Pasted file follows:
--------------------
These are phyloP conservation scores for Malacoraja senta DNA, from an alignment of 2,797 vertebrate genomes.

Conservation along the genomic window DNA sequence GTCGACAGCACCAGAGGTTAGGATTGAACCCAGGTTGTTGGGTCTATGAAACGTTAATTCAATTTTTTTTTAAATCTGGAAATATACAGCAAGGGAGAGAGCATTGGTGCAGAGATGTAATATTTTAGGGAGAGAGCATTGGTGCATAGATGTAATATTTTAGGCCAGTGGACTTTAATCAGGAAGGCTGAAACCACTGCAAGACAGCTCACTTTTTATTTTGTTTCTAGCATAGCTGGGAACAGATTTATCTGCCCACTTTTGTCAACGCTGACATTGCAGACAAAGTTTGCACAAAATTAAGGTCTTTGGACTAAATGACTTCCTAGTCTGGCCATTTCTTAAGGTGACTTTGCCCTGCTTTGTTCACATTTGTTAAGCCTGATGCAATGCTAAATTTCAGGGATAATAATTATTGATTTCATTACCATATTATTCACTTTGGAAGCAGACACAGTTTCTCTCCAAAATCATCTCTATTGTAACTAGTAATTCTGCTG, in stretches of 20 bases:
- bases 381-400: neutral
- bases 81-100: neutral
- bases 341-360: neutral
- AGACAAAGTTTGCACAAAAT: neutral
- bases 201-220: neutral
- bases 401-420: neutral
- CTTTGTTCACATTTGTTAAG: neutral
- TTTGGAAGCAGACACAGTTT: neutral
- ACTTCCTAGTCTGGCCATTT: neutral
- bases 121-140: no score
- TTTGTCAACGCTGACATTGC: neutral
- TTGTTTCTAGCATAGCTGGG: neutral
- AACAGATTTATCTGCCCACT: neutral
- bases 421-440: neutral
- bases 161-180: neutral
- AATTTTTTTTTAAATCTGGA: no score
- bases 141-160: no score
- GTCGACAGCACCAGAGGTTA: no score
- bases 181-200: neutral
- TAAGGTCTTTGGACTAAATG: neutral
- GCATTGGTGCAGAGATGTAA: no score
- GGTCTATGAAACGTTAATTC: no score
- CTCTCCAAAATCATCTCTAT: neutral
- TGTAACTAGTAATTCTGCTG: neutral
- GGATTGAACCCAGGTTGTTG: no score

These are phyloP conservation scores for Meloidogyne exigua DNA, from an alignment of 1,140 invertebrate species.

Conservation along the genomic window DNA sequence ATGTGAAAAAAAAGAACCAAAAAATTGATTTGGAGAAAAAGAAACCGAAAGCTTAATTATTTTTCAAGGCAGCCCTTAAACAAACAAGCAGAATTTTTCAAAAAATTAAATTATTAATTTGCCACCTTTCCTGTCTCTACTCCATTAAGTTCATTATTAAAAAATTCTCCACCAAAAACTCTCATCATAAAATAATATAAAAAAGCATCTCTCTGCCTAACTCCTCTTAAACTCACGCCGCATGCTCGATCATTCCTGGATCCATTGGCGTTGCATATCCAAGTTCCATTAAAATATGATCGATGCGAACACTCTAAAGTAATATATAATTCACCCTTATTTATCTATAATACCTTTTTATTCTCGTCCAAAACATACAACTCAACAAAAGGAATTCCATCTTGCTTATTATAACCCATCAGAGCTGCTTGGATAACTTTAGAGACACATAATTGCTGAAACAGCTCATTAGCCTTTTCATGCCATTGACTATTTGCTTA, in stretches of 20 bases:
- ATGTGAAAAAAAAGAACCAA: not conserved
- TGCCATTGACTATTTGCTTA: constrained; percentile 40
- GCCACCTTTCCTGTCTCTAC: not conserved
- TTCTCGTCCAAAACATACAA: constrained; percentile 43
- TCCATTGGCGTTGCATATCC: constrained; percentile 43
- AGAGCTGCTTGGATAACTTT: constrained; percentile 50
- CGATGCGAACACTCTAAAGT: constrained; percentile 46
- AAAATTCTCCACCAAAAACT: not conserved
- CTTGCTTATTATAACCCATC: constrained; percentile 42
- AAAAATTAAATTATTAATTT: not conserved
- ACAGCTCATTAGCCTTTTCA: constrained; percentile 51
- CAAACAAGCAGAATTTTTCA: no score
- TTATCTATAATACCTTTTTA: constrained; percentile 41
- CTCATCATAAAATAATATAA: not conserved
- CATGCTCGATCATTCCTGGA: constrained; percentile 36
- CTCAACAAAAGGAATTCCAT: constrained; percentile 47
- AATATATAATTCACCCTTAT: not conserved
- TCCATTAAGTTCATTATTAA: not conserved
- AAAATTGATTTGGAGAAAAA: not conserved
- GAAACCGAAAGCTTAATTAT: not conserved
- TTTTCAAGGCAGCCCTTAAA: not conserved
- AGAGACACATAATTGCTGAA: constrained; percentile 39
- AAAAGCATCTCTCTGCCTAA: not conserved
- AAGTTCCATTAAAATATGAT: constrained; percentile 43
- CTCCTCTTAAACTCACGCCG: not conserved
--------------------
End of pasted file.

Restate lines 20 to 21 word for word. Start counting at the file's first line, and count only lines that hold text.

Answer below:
- GTCGACAGCACCAGAGGTTA: no score
- bases 181-200: neutral